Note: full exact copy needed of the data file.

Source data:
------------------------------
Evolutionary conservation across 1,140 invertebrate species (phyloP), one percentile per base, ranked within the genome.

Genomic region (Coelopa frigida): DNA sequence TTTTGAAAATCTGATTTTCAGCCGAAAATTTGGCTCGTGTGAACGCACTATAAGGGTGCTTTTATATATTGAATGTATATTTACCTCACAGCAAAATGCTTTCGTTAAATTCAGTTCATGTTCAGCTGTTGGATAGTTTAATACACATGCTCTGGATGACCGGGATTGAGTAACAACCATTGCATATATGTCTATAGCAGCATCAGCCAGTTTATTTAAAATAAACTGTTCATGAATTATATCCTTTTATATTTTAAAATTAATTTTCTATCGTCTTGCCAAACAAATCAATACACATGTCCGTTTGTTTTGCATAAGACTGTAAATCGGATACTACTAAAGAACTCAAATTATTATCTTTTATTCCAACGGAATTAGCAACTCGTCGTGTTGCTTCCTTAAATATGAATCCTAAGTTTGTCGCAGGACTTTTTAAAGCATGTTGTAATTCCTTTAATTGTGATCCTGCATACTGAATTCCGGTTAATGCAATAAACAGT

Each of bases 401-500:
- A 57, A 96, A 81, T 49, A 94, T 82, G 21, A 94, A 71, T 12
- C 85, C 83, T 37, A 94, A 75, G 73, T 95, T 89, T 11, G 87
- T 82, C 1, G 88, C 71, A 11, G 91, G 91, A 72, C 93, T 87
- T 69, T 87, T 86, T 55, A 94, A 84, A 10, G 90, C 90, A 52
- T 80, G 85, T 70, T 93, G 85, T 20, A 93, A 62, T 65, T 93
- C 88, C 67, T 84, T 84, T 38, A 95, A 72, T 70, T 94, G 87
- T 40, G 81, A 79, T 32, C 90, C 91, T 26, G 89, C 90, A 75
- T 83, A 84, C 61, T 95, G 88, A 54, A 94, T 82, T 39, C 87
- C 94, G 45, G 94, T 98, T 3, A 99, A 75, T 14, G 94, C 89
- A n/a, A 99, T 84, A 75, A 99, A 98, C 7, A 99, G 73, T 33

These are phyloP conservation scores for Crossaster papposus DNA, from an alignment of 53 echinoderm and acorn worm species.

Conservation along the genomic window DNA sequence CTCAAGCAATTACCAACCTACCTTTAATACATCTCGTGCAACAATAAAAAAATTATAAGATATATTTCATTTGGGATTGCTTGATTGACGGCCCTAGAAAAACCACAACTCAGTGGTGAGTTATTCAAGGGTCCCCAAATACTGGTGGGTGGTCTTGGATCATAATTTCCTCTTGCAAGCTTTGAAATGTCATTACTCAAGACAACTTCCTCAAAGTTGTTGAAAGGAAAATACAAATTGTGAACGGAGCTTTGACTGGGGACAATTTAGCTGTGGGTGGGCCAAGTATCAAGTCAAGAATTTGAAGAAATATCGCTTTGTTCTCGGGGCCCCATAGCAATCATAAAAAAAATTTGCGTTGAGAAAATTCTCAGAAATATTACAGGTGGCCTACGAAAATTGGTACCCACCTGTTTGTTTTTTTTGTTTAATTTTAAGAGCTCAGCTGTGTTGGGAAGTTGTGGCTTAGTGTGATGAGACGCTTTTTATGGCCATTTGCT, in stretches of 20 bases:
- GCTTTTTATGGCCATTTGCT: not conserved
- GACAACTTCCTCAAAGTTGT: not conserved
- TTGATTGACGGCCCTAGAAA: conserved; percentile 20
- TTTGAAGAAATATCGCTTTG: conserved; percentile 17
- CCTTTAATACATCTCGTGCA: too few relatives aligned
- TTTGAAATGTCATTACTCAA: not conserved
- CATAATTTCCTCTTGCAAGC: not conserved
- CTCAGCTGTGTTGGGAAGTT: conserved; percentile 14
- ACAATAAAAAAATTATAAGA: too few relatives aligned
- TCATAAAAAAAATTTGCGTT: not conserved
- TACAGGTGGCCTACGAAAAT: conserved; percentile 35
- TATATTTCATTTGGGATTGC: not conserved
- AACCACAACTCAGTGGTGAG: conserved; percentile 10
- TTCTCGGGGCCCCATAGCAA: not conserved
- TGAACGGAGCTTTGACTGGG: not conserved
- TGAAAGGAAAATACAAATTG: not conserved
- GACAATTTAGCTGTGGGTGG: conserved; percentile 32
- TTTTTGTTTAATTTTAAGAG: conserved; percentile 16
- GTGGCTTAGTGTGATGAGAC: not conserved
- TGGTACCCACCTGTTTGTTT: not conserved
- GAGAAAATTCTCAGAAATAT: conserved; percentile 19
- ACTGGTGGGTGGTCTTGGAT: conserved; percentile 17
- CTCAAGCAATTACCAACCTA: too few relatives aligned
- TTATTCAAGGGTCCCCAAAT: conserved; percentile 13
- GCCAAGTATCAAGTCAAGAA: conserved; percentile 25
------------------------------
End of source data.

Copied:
Evolutionary conservation across 1,140 invertebrate species (phyloP), one percentile per base, ranked within the genome.

Genomic region (Coelopa frigida): DNA sequence TTTTGAAAATCTGATTTTCAGCCGAAAATTTGGCTCGTGTGAACGCACTATAAGGGTGCTTTTATATATTGAATGTATATTTACCTCACAGCAAAATGCTTTCGTTAAATTCAGTTCATGTTCAGCTGTTGGATAGTTTAATACACATGCTCTGGATGACCGGGATTGAGTAACAACCATTGCATATATGTCTATAGCAGCATCAGCCAGTTTATTTAAAATAAACTGTTCATGAATTATATCCTTTTATATTTTAAAATTAATTTTCTATCGTCTTGCCAAACAAATCAATACACATGTCCGTTTGTTTTGCATAAGACTGTAAATCGGATACTACTAAAGAACTCAAATTATTATCTTTTATTCCAACGGAATTAGCAACTCGTCGTGTTGCTTCCTTAAATATGAATCCTAAGTTTGTCGCAGGACTTTTTAAAGCATGTTGTAATTCCTTTAATTGTGATCCTGCATACTGAATTCCGGTTAATGCAATAAACAGT

Each of bases 401-500:
- A 57, A 96, A 81, T 49, A 94, T 82, G 21, A 94, A 71, T 12
- C 85, C 83, T 37, A 94, A 75, G 73, T 95, T 89, T 11, G 87
- T 82, C 1, G 88, C 71, A 11, G 91, G 91, A 72, C 93, T 87
- T 69, T 87, T 86, T 55, A 94, A 84, A 10, G 90, C 90, A 52
- T 80, G 85, T 70, T 93, G 85, T 20, A 93, A 62, T 65, T 93
- C 88, C 67, T 84, T 84, T 38, A 95, A 72, T 70, T 94, G 87
- T 40, G 81, A 79, T 32, C 90, C 91, T 26, G 89, C 90, A 75
- T 83, A 84, C 61, T 95, G 88, A 54, A 94, T 82, T 39, C 87
- C 94, G 45, G 94, T 98, T 3, A 99, A 75, T 14, G 94, C 89
- A n/a, A 99, T 84, A 75, A 99, A 98, C 7, A 99, G 73, T 33

These are phyloP conservation scores for Crossaster papposus DNA, from an alignment of 53 echinoderm and acorn worm species.

Conservation along the genomic window DNA sequence CTCAAGCAATTACCAACCTACCTTTAATACATCTCGTGCAACAATAAAAAAATTATAAGATATATTTCATTTGGGATTGCTTGATTGACGGCCCTAGAAAAACCACAACTCAGTGGTGAGTTATTCAAGGGTCCCCAAATACTGGTGGGTGGTCTTGGATCATAATTTCCTCTTGCAAGCTTTGAAATGTCATTACTCAAGACAACTTCCTCAAAGTTGTTGAAAGGAAAATACAAATTGTGAACGGAGCTTTGACTGGGGACAATTTAGCTGTGGGTGGGCCAAGTATCAAGTCAAGAATTTGAAGAAATATCGCTTTGTTCTCGGGGCCCCATAGCAATCATAAAAAAAATTTGCGTTGAGAAAATTCTCAGAAATATTACAGGTGGCCTACGAAAATTGGTACCCACCTGTTTGTTTTTTTTGTTTAATTTTAAGAGCTCAGCTGTGTTGGGAAGTTGTGGCTTAGTGTGATGAGACGCTTTTTATGGCCATTTGCT, in stretches of 20 bases:
- GCTTTTTATGGCCATTTGCT: not conserved
- GACAACTTCCTCAAAGTTGT: not conserved
- TTGATTGACGGCCCTAGAAA: conserved; percentile 20
- TTTGAAGAAATATCGCTTTG: conserved; percentile 17
- CCTTTAATACATCTCGTGCA: too few relatives aligned
- TTTGAAATGTCATTACTCAA: not conserved
- CATAATTTCCTCTTGCAAGC: not conserved
- CTCAGCTGTGTTGGGAAGTT: conserved; percentile 14
- ACAATAAAAAAATTATAAGA: too few relatives aligned
- TCATAAAAAAAATTTGCGTT: not conserved
- TACAGGTGGCCTACGAAAAT: conserved; percentile 35
- TATATTTCATTTGGGATTGC: not conserved
- AACCACAACTCAGTGGTGAG: conserved; percentile 10
- TTCTCGGGGCCCCATAGCAA: not conserved
- TGAACGGAGCTTTGACTGGG: not conserved
- TGAAAGGAAAATACAAATTG: not conserved
- GACAATTTAGCTGTGGGTGG: conserved; percentile 32
- TTTTTGTTTAATTTTAAGAG: conserved; percentile 16
- GTGGCTTAGTGTGATGAGAC: not conserved
- TGGTACCCACCTGTTTGTTT: not conserved
- GAGAAAATTCTCAGAAATAT: conserved; percentile 19
- ACTGGTGGGTGGTCTTGGAT: conserved; percentile 17
- CTCAAGCAATTACCAACCTA: too few relatives aligned
- TTATTCAAGGGTCCCCAAAT: conserved; percentile 13
- GCCAAGTATCAAGTCAAGAA: conserved; percentile 25